Credit cards have the most-robust fraud protections. Legally, a credit card holder is responsible for no more than $50 in unauthorized purchases, and you'll have no liability if you report a lost or stolen card before a thief can use it. That said, American Express, Discover, MasterCard and Visa take full responsibility for unauthorized purchases. Plus, under the Fair Credit Billing Act, if you have a billing problem with a merchant, a credit card issuer must investigate and resolve your complaint, and you can withhold payment until then.
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Debit cards tied to checking accounts are subject to a different set of rules. Report a missing debit card before unauthorized charges take place and you won't lose any money. If you report loss or theft within two business days, you're liable for up to $50. You could lose up to $500 if you report the problem after two days but before 60 days have passed, and you may have unlimited liability thereafter. Even so, many banks will refund any fraudulent charges if you report the problem promptly and the bank has no reason to think you're falsely reporting fraud. Plus, Visa and MasterCard generally extend their zero-liability protections to signature transactions (as opposed to punching in your PIN) on debit cards with their logos.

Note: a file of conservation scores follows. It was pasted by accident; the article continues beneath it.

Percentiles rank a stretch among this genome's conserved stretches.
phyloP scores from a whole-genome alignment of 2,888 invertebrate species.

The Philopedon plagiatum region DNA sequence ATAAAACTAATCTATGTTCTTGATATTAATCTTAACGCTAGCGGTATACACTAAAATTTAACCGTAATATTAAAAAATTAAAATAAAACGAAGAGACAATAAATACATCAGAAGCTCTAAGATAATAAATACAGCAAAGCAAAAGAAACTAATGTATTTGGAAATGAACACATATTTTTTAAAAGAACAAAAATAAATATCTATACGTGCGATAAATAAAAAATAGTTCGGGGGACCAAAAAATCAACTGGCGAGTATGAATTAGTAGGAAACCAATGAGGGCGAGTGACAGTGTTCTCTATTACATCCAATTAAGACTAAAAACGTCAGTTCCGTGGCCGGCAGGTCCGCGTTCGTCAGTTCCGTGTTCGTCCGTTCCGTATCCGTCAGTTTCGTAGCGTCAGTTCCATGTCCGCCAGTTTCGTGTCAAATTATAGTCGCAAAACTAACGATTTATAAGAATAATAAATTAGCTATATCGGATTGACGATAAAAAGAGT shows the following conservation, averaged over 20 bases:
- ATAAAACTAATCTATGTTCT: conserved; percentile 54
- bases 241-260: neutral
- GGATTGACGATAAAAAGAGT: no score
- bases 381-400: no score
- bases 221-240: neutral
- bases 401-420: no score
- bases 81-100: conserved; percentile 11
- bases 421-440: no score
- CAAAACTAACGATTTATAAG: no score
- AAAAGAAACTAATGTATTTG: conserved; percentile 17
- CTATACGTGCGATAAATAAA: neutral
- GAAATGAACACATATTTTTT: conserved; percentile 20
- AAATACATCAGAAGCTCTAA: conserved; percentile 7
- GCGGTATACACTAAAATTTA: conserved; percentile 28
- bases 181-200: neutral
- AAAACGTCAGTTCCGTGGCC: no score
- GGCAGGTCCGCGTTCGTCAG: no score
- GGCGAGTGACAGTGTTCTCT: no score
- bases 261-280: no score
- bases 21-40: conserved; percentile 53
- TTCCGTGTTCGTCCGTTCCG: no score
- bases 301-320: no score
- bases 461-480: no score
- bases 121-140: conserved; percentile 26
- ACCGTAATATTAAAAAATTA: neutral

Prepaid cards, in general, do not have federal consumer protection against unauthorized transactions, although payroll cards that employers use to disburse wages are subject to the debit card rules. Still, many prepaid card issuers will reimburse you for fraudulent activity as long as you report it quickly. Register your prepaid card to make sure you're eligible for fraud protection, and look for a card that lists at least a couple months' worth of your past transactions when you log into your account online. Regularly check your account for suspicious activity.
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- Financials Industry
- Credit cards
- Debit cards
- Fair Credit Billing Act